The Classical Civilizations major consists of 33 semester hours, at least 24 of which must be in upper division courses emphasizing Greek, Roman, or Near Eastern civilization. The study of the Greek and/or Latin language is highly recommended.

Lower Division Requirements (9 semester hours):


Upper Division Requirements (24 semester hours):


Note:


The remaining 15 semester hours may be elected from any upper division CLCV, LATN, GREK, and ARCH offerings. In addition, the following courses may be taken as part of the Classical Civilizations major, with the approval of the Director of the major:

Graduation with Honors:


an additional 3 semester hours

Classical Civilizations Model Four-Year Plan


The normal course load is 15 semester hours (5 classes). By following the model below, a student will complete all lower division core requirements by the end of the sophomore year as well as most major prerequisites. Note that core areas are suggested to provide a distribution of various disciplines every semester. Please be flexible implementing these suggestions, given your own interests and course availability. In four years, this plan meets all common graduation requirements.

Freshman Year


Fall Semester


  • FFYS 1000 First Year Seminar 3 semester hours
  • CLCV Lower Division or Language 3 semester hours
  • University Core 3 semester hours
  • University Core 3 semester hours
  • Elective 3 semester hours
Total: 15 semester hours

Spring Semester


  • CLCV Lower Division or Language 3 semester hours
  • University Core 3 semester hours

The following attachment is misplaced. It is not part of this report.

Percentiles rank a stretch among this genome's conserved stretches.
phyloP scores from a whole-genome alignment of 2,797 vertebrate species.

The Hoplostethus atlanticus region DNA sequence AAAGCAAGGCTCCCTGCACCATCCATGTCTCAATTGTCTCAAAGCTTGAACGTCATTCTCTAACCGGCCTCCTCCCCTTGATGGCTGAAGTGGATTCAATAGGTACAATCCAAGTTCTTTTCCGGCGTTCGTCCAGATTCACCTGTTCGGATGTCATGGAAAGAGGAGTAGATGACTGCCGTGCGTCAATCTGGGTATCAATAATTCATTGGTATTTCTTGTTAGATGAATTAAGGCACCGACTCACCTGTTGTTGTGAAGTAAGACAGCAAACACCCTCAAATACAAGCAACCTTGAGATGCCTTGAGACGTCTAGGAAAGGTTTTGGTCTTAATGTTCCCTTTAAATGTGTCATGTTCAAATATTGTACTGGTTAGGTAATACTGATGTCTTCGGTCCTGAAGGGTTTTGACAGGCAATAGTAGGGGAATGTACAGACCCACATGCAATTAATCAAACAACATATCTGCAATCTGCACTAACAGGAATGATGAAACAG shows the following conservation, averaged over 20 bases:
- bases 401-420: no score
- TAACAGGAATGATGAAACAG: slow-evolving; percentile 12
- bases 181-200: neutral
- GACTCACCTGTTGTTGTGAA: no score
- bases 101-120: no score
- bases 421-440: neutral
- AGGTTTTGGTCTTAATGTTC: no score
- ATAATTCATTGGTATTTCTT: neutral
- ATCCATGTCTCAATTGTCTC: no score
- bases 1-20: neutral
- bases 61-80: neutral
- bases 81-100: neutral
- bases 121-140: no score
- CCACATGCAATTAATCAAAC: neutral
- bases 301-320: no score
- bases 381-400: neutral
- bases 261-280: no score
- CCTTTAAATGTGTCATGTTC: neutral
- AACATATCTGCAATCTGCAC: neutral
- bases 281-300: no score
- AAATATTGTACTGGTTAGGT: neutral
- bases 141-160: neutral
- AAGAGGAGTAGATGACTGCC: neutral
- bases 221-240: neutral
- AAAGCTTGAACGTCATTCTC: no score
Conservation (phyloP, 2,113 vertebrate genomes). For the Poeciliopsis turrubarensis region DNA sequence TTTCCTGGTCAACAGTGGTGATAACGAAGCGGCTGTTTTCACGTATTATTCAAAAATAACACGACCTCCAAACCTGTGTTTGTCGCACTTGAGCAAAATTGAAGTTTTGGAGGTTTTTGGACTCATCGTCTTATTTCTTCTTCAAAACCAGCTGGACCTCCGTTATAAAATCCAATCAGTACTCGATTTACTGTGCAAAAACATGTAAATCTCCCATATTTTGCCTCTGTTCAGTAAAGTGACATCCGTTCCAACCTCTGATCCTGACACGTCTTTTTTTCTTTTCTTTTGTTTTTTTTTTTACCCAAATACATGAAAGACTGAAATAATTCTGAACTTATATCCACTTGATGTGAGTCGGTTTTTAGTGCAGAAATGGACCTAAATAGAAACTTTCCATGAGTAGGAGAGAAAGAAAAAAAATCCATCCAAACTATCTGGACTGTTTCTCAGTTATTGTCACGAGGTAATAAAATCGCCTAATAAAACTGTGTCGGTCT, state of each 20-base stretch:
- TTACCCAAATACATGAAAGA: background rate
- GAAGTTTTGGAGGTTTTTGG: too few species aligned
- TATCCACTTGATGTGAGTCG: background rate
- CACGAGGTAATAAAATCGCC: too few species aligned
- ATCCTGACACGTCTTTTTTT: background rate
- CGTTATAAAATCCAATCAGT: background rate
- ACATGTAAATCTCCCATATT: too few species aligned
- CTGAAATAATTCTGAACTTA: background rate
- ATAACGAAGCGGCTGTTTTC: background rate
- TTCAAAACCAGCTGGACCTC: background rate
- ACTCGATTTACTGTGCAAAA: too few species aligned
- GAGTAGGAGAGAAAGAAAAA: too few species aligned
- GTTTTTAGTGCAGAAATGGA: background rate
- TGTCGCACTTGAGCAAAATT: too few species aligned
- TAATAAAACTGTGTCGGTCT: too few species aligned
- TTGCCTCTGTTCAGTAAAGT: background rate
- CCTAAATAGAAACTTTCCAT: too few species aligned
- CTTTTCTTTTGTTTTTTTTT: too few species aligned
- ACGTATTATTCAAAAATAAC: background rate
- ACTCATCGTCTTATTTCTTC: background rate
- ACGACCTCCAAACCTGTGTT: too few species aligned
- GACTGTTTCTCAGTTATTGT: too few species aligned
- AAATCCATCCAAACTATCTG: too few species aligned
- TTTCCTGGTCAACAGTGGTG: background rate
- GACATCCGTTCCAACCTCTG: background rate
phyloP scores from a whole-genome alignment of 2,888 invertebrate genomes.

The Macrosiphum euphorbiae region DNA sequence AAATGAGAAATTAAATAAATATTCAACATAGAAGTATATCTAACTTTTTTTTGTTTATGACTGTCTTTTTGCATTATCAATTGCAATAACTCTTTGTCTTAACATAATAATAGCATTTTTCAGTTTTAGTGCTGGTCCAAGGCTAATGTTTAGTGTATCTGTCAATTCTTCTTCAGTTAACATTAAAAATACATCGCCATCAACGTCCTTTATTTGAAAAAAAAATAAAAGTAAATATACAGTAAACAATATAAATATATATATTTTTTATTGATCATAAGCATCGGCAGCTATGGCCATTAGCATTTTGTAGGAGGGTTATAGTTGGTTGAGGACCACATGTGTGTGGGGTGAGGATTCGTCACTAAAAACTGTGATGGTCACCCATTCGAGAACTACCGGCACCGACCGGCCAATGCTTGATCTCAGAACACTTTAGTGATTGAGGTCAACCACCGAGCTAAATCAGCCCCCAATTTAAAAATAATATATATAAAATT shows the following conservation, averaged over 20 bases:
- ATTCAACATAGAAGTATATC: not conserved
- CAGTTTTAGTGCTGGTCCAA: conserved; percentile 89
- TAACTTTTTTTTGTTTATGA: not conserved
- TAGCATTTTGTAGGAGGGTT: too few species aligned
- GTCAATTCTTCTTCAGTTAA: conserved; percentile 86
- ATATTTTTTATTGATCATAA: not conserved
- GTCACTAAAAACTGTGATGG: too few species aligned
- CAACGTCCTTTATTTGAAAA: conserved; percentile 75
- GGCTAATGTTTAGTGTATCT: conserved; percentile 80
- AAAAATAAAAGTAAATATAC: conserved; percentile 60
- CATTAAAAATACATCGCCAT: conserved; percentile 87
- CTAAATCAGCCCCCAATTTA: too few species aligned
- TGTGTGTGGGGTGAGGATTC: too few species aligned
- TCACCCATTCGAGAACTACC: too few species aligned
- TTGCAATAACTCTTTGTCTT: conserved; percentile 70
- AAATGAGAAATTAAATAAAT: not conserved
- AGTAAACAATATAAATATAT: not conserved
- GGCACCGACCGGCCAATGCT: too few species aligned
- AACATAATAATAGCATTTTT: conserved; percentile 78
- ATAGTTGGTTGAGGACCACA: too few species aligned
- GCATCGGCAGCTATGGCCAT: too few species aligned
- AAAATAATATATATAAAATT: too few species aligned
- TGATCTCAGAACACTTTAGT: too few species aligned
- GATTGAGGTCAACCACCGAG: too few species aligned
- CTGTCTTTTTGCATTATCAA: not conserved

• University Core 3 semester hours
  • University Core 3 semester hours
  • Elective 3 semester hours
Total: 15 semester hours

Sophomore Year


Fall Semester


  • CLCV Lower Division or Language 3 semester hours
  • University Core 3 semester hours
  • Elective 3 semester hours
  • Elective 3 semester hours
  • Elective 3 semester hours
Total: 15 semester hours

Spring Semester


  • CLCV Lower Division or Language 3 semester hours
  • University Core 3 semester hours
  • University Core 3 semester hours
  • Elective 3 semester hours
  • Elective 3 semester hours
Total: 15 semester hours

Junior Year


Fall Semester


Total: 15 semester hours

Spring Semester


  • CLCV 451 Classical Mythology 3 semester hours
  • CLCV Upper Division 3 semester hours
  • University Core 3 semester hours
  • Upper Division Elective 3 semester hours
  •  Elective 3 semester hours
Total: 15 semester hours

Senior Year


Fall Semester


  • ARCH 303 Ancient Near Eastern Languages 3 semester hours
  • CLCV Upper Division 3 semester hours
  • University Core 3 semester hours
  • Upper Division Elective 3 semester hours
  • Upper Division Elective 3 semester hours
Total: 15 semester hours

Spring Semester


  • ARCH Upper Division 3 semester hours
  • University Core 3 semester hours
  • CLCV Upper Division 3 semester hours
  • CLCV Upper Division 3 semester hours
  • Upper Division Elective 3 semester hours
Total: 15 semester hours

Note:


Students may take no more than ten upper division courses in any one department, except for Philosophy, in which the maximum is thirteen.